The launch of Agenda 21, China’s first LEED-certified "green" building, in Beijing in 2004 fueled talk about energy efficiency in real estate. But progress has been slow and, despite growing environmental concerns, it’s unlikely to speed up soon.
In a recent paper, the Boston Consulting Group and the US-based Natural Resources Defense Council estimated operational use of China’s buildings accounted for upward of 25% of the country’s total energy consumption, more than the cement, iron and steel sectors combined.
"If you include energy used for manufacturing and transporting building materials and products, China’s buildings consume 30-40% of the country’s total energy," BCG’s Justin Fung said.
According to the China Greentech Report 2009, issued by a group of firms with an interest in the environmental sector, certified "green" floor space accounts for less than 1% of newly built projects. Although China’s buildings use nearly four times less energy per square meter than those in developed countries, they are responsible for nearly 17% of the country’s annual greenhouse gas emissions.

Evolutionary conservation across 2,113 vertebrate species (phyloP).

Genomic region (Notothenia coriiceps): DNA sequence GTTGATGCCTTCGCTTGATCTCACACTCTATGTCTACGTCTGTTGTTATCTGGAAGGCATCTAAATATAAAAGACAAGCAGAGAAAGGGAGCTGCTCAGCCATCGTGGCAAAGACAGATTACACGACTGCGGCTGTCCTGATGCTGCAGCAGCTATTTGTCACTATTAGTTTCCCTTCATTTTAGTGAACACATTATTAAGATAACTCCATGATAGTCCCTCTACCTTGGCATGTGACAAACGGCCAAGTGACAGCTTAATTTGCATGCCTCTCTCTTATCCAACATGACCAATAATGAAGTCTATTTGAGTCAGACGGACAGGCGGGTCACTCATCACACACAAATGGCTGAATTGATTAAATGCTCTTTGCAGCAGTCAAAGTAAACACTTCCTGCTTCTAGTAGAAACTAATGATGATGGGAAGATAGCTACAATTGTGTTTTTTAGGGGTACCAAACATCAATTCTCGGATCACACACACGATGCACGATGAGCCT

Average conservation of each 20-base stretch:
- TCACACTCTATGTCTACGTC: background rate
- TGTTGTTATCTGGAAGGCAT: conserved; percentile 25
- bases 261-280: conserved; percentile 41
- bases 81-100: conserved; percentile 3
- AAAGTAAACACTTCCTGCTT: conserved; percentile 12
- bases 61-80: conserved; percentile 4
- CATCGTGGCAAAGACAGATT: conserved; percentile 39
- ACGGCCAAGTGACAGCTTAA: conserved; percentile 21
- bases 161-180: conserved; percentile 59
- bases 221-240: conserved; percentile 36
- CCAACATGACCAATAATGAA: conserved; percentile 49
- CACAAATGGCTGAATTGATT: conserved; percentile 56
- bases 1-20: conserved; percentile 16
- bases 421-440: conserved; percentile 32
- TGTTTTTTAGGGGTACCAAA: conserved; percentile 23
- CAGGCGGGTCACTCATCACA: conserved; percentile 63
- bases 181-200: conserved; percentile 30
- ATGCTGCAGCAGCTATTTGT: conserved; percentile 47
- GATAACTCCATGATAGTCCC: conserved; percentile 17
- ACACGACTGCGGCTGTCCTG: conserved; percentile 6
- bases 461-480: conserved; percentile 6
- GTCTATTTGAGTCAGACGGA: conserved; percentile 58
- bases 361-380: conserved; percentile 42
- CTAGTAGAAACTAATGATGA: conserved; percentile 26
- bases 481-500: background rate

Beijing has set targets for buildings to comply with energy efficiency standards. Under the 11th Five-Year Plan, which covers the 2006-2010 period, buildings are expected to contribute 40% of total energy efficiency improvements. However, implementation of any standard beyond first-tier cities is a far-off prospect.
The Ministry of Construction does have a 3-star certification system – known as Evaluation Standard for Green Building – for grading energy efficient developments, similar to the US Green Business Council’s internationally recognized Leadership in Energy and Environmental Design (LEED) certification. But so far, only about 10 projects in the entire country have received such a star, compared with LEED’s 38.
Cost is always a sticking point thanks to the common assumption that going green means more expense. Yet according to BCG, certified green buildings cost just 4-5% more than their polluting peers and returns on investment are speedy.
Few developers are listening. Kevin Mo of the Natural Resources Defense Council explained that because higher initial costs for efficient technologies are borne by the developer, there is little incentive to build a project in line with higher energy efficient standards.
"For those buildings, particularly commercial spaces, which do have certification, a lot of their tenants are international and have to comply with certain voluntary standards for their corporate image," Mo said.
More tenants asking for efficient buildings may be a long-term solution. For now, though, the prospects for green buildings in China look rather gray.